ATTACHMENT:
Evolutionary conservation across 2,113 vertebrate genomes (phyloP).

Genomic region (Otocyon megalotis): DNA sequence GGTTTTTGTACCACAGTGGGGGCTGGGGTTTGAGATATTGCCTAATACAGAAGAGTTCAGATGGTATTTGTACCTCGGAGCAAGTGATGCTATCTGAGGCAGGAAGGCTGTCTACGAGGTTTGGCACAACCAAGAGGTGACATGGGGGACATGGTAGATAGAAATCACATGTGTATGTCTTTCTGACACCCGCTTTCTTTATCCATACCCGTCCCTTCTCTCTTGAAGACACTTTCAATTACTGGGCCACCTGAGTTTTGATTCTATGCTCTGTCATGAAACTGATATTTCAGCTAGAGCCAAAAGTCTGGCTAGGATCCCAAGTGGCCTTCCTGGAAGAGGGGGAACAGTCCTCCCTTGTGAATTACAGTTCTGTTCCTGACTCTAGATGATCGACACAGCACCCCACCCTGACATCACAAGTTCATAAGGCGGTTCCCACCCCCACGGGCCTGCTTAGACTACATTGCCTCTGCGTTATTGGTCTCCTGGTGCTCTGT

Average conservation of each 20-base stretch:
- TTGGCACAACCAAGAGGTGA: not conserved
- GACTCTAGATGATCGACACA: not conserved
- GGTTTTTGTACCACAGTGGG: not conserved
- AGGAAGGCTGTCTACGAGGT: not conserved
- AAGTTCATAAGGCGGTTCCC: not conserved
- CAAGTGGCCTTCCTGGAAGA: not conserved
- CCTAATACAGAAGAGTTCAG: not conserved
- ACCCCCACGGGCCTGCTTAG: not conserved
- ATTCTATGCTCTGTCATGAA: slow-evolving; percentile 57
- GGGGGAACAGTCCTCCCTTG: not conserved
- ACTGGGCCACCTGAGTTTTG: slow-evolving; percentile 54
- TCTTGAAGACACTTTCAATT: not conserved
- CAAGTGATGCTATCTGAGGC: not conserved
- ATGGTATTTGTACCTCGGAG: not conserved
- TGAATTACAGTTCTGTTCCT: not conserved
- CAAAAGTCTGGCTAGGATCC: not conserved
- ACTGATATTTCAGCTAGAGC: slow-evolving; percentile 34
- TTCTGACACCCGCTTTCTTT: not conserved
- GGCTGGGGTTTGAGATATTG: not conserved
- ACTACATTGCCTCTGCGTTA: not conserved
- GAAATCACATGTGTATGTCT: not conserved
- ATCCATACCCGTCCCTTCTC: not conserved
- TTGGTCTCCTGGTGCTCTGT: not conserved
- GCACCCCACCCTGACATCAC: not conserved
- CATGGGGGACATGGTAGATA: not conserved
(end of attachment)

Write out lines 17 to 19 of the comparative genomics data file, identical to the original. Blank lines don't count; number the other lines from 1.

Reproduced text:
- ATGGTATTTGTACCTCGGAG: not conserved
- TGAATTACAGTTCTGTTCCT: not conserved
- CAAAAGTCTGGCTAGGATCC: not conserved